Kitsos Harisiadis: Lament in a Deep Style, 1929–1931
While You Live, Shine
In 2009, the American record collector and audio engineer Christopher King bought a stack of 78 rpm discs while on vacation in Istanbul. A self-described obsessive for whom “the rare musk of shellac” is “the second most arousing smell in the world,” he waited impatiently to play his purchases. Their contents were mysterious: the labels were written in Greek, and King knew enough of the language to realize that they “made no linguistic sense.” He returned home ten days later. “Decades of listening to unvarnished prewar music—Delta blues by Charlie Patton and fiddle records by the Carter Brothers and Son,” he writes in Lament from Epirus, had not prepared him for what he heard when he dropped the needle:
Insistent droning voices and instruments merged, clashing against each other. One vocal threaded its way between instruments while another voice mirrored the lead singer an octave below. The music reached a crescendo, crashed, and repeated…it sounded like a massive coffee can of angry bees had been shaken and released in front of me.
The music deeply affected King. He felt as if he “had been taken apart and rearranged,” but the sensation was “pleasurable—a necessary catharsis.” It was love at first listen.
King learned that the records were made in the 1920s and 1930s by musicians from Epirus, an area straddling northwestern Greece and southern Albania. Eager for more, he contacted Elias and Vasilis Barounis, Athenian brothers who owned an impressive collection of Greek folk 78s and sparingly sold some to him for a few hundred dollars apiece. After Vasilis died in 2011, Elias sold their entire archive of Epirotic recordings to King—“something unprecedented among record collectors”—giving him the “staggering responsibility as a caretaker of this region’s ancient musical legacy on the 78 rpm disc.”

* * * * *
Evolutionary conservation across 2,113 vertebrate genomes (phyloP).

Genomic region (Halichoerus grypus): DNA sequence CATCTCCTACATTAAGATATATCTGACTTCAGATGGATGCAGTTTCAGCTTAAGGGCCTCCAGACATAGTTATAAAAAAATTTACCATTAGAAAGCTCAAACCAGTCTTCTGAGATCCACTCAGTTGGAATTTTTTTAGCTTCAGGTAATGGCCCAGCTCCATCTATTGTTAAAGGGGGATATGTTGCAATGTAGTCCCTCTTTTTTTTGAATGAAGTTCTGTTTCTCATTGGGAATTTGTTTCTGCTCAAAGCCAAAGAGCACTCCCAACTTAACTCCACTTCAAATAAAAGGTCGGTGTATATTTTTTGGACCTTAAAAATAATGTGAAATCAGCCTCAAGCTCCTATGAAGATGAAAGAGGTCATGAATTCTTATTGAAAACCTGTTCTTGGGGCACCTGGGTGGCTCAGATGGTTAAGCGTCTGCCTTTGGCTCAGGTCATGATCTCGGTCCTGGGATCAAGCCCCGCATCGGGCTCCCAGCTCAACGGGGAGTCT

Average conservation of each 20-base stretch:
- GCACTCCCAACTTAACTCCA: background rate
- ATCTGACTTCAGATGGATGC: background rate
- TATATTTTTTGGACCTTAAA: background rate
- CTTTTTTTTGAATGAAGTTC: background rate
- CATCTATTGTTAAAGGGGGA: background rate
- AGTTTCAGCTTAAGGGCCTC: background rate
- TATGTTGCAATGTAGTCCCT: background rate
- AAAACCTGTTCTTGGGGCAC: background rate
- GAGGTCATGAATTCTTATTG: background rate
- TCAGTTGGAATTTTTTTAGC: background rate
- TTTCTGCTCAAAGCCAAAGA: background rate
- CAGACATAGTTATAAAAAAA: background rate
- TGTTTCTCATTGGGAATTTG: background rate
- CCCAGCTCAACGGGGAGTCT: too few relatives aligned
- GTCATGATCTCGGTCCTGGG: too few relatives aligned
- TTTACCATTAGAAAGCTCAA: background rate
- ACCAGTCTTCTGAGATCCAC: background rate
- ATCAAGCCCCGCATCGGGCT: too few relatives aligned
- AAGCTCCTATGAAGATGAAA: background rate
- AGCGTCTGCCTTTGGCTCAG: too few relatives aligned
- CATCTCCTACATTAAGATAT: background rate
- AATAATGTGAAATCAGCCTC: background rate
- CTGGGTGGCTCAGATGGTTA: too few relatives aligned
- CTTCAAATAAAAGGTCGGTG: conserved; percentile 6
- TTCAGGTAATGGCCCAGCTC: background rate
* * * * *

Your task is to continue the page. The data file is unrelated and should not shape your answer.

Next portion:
Elias couldn’t have chosen a more loving or passionate custodian. Born and raised in Virginia, King has remastered thousands of songs from their original 78s, including works of Delta blues, Cajun, gospel, and Sacred Harp music. His unorthodox methods for capturing sound from these old records yield brilliant results. The music critic Amanda Petrusich observed that in King’s home studio,
the turntable…was littered with oddly sized bits—matchsticks, tongue depressors, little plastic ice-cream spoons—that he used to weigh down the tone arm based on assumptions he’d made or things he’d learned regarding certain studios or recording sessions. He accommodated for factors like ambient humidity, or a tilt in the floorboards, or a distraction on the part of the original engineer.1
Over the past seven years, King has released six albums—nearly ten hours—of songs from his collection of rural Greek and southern Albanian 78s. In Lament from Epirus, he recounts his odyssey, as he calls it, into the region’s music, its history,…
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